Stopping off to sample a prostrate broom (Cytisus scoparius subsp. maritimus) jutting horizontally from a rocky outcrop, the group eventually reached a patch of heathland. Here they found an abundance of Cornish Heath (Erica vagans), the county flower of Cornwall. Some may have been disappointed not to see its clusters of tiny pink flowers in bloom. However, for the project’s purposes, our scientists target leaf material rather than flowers.
Dotted frequently among the vivid green heath were some elegant heath spotted-orchids (Dactylorhiza maculata subsp. ericetorum). Their intricately patterned flowers made for particularly attractive herbarium pressings.
Also on the heath was the group’s first species of Genista, Petty Whin (Genista anglica). Three species of these spiny shrubs with striking yellow flowers featured on our scientists’ Lizard collection list. All three would be collected in the course of the day.
Next, the group strolled downhill to some boggy fenland. Here the eagle-eyed Ian spotted a small patch of butterwort (Pinguicula lusitanica) hidden under a clump of grass. This plant is insectivorous, trapping unfortunate arthropods with its sticky leaves.
The team left the diminutive butterwort be, however, instead opting to collect an impressive saw-sedge (Cladium mariscus), so called for the serrated edge to its long leaves. This one was a particular challenge to press for the herbarium.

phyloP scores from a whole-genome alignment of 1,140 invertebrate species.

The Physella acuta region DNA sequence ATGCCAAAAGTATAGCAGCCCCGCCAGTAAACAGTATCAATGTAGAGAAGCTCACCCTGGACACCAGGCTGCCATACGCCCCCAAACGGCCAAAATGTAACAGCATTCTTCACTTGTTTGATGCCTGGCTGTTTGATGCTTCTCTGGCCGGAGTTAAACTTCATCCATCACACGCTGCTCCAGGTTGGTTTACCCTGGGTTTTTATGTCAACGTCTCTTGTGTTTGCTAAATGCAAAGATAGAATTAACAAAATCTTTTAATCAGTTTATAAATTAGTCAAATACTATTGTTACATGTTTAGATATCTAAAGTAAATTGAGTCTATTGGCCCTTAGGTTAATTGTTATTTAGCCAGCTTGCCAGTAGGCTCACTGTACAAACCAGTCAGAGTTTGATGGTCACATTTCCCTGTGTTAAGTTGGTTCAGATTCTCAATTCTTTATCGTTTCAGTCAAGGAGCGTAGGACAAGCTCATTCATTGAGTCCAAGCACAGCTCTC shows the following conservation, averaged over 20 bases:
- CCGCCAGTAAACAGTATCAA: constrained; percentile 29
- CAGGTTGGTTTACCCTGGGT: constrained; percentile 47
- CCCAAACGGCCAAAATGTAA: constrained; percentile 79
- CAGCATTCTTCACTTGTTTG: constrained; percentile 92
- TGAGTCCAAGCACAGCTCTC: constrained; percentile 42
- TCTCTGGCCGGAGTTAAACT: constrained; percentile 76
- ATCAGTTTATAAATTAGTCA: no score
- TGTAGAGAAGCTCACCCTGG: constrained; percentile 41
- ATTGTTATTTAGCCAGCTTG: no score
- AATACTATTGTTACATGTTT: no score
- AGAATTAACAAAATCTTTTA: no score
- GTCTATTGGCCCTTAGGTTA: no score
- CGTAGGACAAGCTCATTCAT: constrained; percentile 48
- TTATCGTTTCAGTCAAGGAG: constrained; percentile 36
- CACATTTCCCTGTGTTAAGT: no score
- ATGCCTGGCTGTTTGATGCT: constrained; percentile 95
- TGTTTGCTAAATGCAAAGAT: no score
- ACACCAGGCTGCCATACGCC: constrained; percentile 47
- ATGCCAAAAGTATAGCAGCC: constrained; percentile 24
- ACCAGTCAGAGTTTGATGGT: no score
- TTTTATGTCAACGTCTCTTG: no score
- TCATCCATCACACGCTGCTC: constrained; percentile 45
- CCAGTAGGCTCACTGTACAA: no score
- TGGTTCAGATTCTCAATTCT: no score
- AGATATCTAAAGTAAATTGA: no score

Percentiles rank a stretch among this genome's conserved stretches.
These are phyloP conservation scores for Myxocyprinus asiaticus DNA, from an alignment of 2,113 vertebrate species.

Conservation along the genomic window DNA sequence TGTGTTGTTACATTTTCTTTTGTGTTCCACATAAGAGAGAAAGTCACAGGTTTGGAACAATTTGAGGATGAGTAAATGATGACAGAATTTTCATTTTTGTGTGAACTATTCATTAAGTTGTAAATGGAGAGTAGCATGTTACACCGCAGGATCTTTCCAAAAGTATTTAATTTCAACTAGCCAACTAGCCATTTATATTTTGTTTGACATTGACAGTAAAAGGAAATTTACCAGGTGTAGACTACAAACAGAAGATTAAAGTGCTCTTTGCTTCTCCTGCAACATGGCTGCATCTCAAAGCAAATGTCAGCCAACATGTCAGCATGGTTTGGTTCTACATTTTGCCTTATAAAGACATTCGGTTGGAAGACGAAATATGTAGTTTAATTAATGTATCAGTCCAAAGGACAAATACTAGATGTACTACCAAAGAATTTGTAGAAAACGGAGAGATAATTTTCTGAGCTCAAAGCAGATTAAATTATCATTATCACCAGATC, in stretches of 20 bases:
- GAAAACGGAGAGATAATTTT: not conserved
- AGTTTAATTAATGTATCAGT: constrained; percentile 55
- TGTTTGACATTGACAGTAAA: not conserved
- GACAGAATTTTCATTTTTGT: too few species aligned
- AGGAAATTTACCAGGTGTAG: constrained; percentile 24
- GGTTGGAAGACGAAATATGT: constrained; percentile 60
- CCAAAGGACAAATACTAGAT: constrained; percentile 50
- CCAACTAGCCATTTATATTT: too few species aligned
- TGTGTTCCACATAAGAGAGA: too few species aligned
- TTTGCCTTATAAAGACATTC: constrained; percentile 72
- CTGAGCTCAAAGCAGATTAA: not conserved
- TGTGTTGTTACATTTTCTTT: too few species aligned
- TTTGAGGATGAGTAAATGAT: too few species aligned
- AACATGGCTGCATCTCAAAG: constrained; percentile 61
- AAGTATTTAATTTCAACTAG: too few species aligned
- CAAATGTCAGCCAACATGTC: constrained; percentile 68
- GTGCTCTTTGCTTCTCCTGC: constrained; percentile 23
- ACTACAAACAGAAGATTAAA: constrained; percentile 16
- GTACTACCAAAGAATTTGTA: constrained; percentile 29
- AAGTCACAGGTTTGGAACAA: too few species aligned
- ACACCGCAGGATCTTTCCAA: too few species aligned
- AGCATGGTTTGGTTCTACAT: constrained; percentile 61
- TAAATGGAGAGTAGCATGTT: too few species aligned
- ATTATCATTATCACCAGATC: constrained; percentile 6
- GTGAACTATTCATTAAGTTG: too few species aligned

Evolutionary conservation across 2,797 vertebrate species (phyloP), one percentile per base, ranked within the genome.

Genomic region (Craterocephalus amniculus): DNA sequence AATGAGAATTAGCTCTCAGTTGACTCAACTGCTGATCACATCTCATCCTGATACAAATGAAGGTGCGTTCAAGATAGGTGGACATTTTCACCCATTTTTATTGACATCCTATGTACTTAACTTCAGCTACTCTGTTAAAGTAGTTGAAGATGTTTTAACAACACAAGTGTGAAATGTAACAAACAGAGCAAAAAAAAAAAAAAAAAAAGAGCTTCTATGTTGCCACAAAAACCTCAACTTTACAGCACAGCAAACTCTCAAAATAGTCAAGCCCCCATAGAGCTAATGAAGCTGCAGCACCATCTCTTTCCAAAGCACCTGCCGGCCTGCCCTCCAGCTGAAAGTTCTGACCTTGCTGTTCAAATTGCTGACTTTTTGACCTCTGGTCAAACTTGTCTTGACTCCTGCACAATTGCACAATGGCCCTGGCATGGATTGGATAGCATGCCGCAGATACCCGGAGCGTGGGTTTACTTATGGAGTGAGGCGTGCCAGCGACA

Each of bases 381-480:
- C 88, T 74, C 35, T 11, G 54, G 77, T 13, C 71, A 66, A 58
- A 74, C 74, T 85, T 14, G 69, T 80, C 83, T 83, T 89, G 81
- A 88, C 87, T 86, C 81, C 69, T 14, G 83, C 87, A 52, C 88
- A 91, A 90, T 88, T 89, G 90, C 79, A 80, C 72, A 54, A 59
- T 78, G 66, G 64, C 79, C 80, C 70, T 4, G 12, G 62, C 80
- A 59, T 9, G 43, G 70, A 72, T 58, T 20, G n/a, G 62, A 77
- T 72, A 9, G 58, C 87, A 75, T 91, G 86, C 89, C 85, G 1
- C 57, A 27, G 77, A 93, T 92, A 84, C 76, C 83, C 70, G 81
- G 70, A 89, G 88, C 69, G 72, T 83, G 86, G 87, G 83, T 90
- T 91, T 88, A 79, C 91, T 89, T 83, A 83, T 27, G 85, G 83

After lunch overlooking the unexpectedly turquoise sea, the team continued their collecting along the cliffs. A second Genista, Cliff Dyer’s Greenweed (Genista tinctoria subsp. littoralis) was spotted growing in great yellow clumps. Its relative, Hairy Greenweed (Genista pilosa), was also nearby but not in bloom, and the team required Ian and Colin’s expert knowledge to spot it.
Another exciting sight was a cluster of Thyme Broomrape (Orobanche alba). Although not among the most attractive plants on The Lizard, broomrape is interesting for its parasitism and its reliance on host plants for nutrients.
Throughout the day there had been much discussion of Spotted Cat’s-ear (Hypochaeris maculata), identified by the black spots on its leaves. This rare plant is known from only a handful of sites, and the team were very happy to collect a specimen on The Lizard.
The final plant of the day was an iconic one for the location. The unusual topography of Kynance Cove has left a rocky island in the middle of its yellow sands. It goes by the name Asparagus Island, after the Wild Asparagus (Asparagus prostratus) that grows there.
Fortunately, the Darwin Tree of Life team didn’t have to scale its crags to reach the plant – it also grows on the adjacent clifftops. Also known as Prostrate Asparagus, several plants were found growing horizontally out of the rocks. The stems did indeed look very similar to the asparagus you might get served at a fancy restaurant.